Accurate and High Quality
It is important your meta descriptions be accurate. The longer meta summary should correctly describe the content on your page and provide enough information for users to click through to your website. Keyword stuffing or other spam tactics will not entice users to visit your website, as it will provide little to no value for them. Make the descriptions of high enough quality where you could potentially get a featured snippet or at the very least, create a good user experience.
Even when meta descriptions were 165, you should have been adding CTA’s. With longer meta’s, you can continue taking advantage. Use actionable words such as “Learn how to”, “Discover”, “Read more about”, “Free Consultation”, “No Fee”, “Free Trial”, “Sign Up”, etc.
A clear CTA in your meta description will let the user know what they should be doing once they click through to the page. This could be the decisive factor between clicking on your result, or your competitors.
Match the Content on the Page
Make sure the meta descriptions you create are matching the content on the page. This is SEO 101, but if a meta description is misleading, it will not be a good customer experience and users will bounce off of the website quickly. In addition, a potential ranking issue could arise as users will be clicking through to the website, bounce out and move to another fairly quickly.
You can see this in action now. If you use keywords or synonyms in the meta description, Google is more likely to use the meta description, highlight and bold the keywords in the SERP, and thus make the result more attractive to users.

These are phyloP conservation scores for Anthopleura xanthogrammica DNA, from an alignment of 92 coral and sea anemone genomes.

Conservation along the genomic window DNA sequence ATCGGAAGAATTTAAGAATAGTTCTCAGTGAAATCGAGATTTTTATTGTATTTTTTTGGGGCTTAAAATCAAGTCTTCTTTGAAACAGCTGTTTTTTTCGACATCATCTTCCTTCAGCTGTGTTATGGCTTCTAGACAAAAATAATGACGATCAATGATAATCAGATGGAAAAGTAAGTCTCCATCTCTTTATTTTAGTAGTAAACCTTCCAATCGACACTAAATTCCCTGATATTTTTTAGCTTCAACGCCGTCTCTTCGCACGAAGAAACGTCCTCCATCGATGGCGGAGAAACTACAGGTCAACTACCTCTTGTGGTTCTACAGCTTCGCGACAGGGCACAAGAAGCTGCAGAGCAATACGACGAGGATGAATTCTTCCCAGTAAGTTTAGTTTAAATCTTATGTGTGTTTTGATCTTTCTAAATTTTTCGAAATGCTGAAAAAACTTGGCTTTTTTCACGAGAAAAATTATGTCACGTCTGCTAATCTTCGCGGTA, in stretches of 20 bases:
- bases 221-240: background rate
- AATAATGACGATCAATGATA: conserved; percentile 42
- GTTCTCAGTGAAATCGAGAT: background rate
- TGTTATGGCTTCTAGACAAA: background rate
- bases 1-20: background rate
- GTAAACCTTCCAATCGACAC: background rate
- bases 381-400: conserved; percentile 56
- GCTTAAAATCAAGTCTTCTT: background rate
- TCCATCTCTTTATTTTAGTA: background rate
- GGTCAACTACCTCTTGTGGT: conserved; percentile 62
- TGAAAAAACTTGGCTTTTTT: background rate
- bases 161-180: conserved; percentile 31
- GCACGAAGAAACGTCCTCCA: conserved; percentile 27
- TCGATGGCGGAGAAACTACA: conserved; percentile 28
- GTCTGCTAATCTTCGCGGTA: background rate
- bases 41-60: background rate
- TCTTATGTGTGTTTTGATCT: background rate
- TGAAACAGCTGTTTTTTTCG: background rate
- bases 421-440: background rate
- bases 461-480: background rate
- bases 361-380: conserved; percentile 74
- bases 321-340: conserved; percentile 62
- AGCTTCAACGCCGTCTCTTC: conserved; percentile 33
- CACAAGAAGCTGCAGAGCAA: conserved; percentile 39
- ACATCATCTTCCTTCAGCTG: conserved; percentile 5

Be sure to use as much of the character limit as possible. If Google is going to give you something positive to use, you better use it. Users should have a good idea of what your business is about, what the page is about and what to do once they get to the page once they make the decision to click on a result.
In addition, if the meta description is less than 100 characters, you are limiting your result as the meta will only be on one line of text. If your competitors are using 300 characters and have 3-4 lines in the SERP while you only have 1, you have minimal chance of getting the click.
This goes along with all of the above mentioned. More space equals more opportunity. Make sure you have keywords, CTA’s, and an accurate description. Even if you are not able to rank in the top half of the searchers, a descriptive meta may attract attention and clicks. You are able to provide valuable, accurate information which will resonate with your target customers.
Getting your clients on Page 1 will become an even higher priority now (if that’s even possible). If users are reading longer meta descriptions on Page 1, they may not bother moving to Page 2. Make sure the meta descriptions are lengthy, accurate, have a CTA and describe what the page is really about. After all, the game is all about clicks. If your clients are not getting them, their competitors are.